|David W. Spitzer|
Last month, the installation of the catalyst recirculation flow element was discussed as it related to the operation of the reactor (“Backwards Flow Measurement,” page 12). In particular, the reactor was operated for approximately six months using flow measurements based upon a Venturi flow element installed backwards. (During a shutdown, it was “confirmed” that the Venturi was not touched). Part of the reason the meter was operated in this way for such an extended period of time was, in part, because the plant was waiting for another shutdown to correct the installation.
Shortly after my investigation, I observed the Venturi looked a bit “strange” because the inlet and outlet flanges did not appear to be parallel to one another. Further observation revealed that one of the welds in the Venturi was shinier than the others. My conclusion was that the Venturi was removed during the shutdown, cut, and re-welded before being reinstalled. More investigation revealed that the piping people had altered the Venturi in order to avoid altering the eight-meter pipe that they installed upstream because the small Venturi was easier to alter than the eight-meter pipe.
Needless to say, cutting and re-welding the Venturi affected the measurement accuracy of the Venturi flow element so a new Venturi had to be ordered. Delivery of this type of Venturi with hardened metal took a few months, so it was six months before the existing Venturi (installed backwards) could be replaced.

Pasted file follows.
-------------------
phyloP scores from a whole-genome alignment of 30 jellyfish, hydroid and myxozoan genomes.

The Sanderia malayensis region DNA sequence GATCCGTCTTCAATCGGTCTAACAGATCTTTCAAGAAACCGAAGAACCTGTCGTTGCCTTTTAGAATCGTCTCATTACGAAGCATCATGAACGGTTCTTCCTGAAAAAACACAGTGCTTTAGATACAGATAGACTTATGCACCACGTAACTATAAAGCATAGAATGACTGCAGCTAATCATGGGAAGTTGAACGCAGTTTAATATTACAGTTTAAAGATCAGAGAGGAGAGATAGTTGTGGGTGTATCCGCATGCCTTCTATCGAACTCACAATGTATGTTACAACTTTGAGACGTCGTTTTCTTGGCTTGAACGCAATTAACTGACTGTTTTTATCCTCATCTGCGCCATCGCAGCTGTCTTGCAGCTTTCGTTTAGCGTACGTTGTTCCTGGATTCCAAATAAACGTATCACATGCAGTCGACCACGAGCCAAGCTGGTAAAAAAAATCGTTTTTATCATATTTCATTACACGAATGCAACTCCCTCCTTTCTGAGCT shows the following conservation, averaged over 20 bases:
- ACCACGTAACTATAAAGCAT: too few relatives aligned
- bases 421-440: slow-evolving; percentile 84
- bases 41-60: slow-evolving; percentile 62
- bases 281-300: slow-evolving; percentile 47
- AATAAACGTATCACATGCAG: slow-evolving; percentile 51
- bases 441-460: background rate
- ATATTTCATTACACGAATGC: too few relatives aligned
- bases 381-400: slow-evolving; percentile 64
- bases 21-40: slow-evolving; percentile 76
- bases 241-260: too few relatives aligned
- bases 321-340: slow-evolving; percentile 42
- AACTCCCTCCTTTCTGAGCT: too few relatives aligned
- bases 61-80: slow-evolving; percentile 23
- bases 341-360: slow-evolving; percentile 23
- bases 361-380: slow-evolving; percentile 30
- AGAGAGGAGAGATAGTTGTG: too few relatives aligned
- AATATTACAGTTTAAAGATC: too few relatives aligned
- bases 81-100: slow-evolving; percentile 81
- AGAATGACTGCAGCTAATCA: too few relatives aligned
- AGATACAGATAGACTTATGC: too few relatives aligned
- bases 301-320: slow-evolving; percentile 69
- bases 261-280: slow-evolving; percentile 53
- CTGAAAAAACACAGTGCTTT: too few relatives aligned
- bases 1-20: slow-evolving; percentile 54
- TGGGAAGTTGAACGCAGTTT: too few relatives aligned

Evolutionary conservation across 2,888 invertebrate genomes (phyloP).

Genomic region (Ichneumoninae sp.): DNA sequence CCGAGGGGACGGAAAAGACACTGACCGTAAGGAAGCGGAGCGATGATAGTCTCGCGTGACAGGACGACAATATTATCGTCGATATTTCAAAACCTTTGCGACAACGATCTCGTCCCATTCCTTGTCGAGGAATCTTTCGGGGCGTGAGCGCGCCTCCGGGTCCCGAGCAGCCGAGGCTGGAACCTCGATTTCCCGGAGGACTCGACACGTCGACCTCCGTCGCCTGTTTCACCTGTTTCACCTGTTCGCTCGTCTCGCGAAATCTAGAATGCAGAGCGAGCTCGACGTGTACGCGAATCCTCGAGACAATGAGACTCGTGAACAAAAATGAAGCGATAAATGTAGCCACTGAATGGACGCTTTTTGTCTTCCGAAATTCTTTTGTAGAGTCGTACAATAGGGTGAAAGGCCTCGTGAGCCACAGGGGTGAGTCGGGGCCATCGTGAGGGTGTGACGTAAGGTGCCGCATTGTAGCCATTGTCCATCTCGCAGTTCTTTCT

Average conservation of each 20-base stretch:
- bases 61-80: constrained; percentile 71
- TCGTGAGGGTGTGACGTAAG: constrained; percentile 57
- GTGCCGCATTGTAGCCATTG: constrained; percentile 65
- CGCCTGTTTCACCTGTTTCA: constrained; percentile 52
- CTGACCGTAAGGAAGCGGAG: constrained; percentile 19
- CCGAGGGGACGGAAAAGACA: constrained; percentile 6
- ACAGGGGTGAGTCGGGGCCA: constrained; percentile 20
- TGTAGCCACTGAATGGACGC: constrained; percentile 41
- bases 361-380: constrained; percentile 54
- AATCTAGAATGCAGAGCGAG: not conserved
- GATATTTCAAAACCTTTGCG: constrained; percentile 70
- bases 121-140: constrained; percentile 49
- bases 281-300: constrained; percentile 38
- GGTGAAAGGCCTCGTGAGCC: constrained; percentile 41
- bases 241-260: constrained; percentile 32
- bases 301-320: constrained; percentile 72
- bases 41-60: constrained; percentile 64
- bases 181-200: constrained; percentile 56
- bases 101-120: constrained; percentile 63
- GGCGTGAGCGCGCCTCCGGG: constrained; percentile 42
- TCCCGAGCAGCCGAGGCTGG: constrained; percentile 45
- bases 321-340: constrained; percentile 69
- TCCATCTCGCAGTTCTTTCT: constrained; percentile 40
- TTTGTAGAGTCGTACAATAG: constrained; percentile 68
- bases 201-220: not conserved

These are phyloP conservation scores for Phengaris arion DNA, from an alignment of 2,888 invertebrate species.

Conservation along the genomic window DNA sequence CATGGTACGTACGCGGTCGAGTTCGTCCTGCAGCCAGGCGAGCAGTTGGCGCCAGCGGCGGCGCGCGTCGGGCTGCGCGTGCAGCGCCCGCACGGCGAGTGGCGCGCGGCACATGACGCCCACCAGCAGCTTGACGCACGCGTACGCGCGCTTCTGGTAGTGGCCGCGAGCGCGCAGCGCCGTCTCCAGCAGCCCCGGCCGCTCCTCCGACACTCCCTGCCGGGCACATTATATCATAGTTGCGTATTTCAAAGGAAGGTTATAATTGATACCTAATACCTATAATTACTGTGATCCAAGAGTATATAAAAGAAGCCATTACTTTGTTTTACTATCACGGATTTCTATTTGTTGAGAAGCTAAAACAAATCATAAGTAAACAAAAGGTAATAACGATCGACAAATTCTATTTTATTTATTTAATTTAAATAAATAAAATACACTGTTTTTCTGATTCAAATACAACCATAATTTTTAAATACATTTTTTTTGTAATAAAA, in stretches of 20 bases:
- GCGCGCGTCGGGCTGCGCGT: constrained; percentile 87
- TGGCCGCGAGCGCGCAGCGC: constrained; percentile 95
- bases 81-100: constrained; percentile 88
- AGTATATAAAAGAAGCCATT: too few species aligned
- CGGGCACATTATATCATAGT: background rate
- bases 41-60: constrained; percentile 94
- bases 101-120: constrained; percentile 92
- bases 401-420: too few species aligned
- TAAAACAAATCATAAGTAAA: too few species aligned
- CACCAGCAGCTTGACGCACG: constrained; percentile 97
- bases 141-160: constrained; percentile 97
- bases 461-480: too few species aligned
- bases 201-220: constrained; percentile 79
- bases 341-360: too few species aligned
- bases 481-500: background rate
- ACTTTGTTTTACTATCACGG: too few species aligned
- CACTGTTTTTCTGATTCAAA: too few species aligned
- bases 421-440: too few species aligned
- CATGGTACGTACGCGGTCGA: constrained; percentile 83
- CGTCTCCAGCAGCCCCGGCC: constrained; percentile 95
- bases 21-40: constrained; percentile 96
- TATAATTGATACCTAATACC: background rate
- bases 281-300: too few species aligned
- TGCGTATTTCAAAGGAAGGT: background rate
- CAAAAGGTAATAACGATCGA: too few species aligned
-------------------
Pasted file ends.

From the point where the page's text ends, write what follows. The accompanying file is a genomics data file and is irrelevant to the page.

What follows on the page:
So we operated our reactor for about six months with its catalyst recirculation flowmeter installed backwards. You may think we were nuts, but under the circumstances it made a lot of sense. Sometimes, the cards you are dealt lead you in directions that may not seem logical to the outside observer. Has this ever happened to you?
David W. Spitzer is a regular contributor to Flow Control with more than 35 years of experience in specifying, building, installing, startup, troubleshooting and teaching process control instrumentation. Mr. Spitzer has written over 10 books and 150 technical articles about instrumentation and process control, including the popular “Consumer Guide” series that compares flowmeters by supplier. Mr. Spitzer is a principal in Spitzer and Boyes LLC, offering engineering, expert witness, development, marketing, and distribution consulting for manufacturing and automation companies. He can be reached at 845 623-1830.